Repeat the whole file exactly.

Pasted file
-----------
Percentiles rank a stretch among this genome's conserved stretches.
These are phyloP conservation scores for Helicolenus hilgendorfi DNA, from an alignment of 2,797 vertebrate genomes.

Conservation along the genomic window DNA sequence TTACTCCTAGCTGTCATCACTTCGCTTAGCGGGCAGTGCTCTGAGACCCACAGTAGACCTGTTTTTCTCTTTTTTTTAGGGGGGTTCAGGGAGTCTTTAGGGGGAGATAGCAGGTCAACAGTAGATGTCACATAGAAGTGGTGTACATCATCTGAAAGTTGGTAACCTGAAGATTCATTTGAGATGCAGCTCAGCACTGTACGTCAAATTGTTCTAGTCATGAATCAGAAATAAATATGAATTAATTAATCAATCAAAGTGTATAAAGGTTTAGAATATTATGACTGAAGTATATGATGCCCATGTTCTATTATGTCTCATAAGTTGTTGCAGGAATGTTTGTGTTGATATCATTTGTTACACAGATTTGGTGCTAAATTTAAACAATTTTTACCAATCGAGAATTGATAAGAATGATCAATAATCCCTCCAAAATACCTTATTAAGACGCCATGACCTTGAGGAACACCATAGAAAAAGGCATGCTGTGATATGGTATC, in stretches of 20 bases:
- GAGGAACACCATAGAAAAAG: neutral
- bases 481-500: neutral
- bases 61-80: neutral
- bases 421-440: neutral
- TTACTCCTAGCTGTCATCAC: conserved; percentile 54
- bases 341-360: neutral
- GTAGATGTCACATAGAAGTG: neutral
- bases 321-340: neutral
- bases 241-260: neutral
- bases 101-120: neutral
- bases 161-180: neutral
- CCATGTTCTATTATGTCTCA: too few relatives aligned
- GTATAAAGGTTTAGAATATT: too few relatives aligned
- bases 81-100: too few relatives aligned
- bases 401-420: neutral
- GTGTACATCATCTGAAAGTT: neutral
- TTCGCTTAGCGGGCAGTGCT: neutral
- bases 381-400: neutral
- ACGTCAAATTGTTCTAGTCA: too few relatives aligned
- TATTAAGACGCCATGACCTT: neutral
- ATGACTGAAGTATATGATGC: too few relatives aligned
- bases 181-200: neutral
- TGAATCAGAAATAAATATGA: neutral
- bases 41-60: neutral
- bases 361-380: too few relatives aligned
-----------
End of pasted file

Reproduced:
Percentiles rank a stretch among this genome's conserved stretches.
These are phyloP conservation scores for Helicolenus hilgendorfi DNA, from an alignment of 2,797 vertebrate genomes.

Conservation along the genomic window DNA sequence TTACTCCTAGCTGTCATCACTTCGCTTAGCGGGCAGTGCTCTGAGACCCACAGTAGACCTGTTTTTCTCTTTTTTTTAGGGGGGTTCAGGGAGTCTTTAGGGGGAGATAGCAGGTCAACAGTAGATGTCACATAGAAGTGGTGTACATCATCTGAAAGTTGGTAACCTGAAGATTCATTTGAGATGCAGCTCAGCACTGTACGTCAAATTGTTCTAGTCATGAATCAGAAATAAATATGAATTAATTAATCAATCAAAGTGTATAAAGGTTTAGAATATTATGACTGAAGTATATGATGCCCATGTTCTATTATGTCTCATAAGTTGTTGCAGGAATGTTTGTGTTGATATCATTTGTTACACAGATTTGGTGCTAAATTTAAACAATTTTTACCAATCGAGAATTGATAAGAATGATCAATAATCCCTCCAAAATACCTTATTAAGACGCCATGACCTTGAGGAACACCATAGAAAAAGGCATGCTGTGATATGGTATC, in stretches of 20 bases:
- GAGGAACACCATAGAAAAAG: neutral
- bases 481-500: neutral
- bases 61-80: neutral
- bases 421-440: neutral
- TTACTCCTAGCTGTCATCAC: conserved; percentile 54
- bases 341-360: neutral
- GTAGATGTCACATAGAAGTG: neutral
- bases 321-340: neutral
- bases 241-260: neutral
- bases 101-120: neutral
- bases 161-180: neutral
- CCATGTTCTATTATGTCTCA: too few relatives aligned
- GTATAAAGGTTTAGAATATT: too few relatives aligned
- bases 81-100: too few relatives aligned
- bases 401-420: neutral
- GTGTACATCATCTGAAAGTT: neutral
- TTCGCTTAGCGGGCAGTGCT: neutral
- bases 381-400: neutral
- ACGTCAAATTGTTCTAGTCA: too few relatives aligned
- TATTAAGACGCCATGACCTT: neutral
- ATGACTGAAGTATATGATGC: too few relatives aligned
- bases 181-200: neutral
- TGAATCAGAAATAAATATGA: neutral
- bases 41-60: neutral
- bases 361-380: too few relatives aligned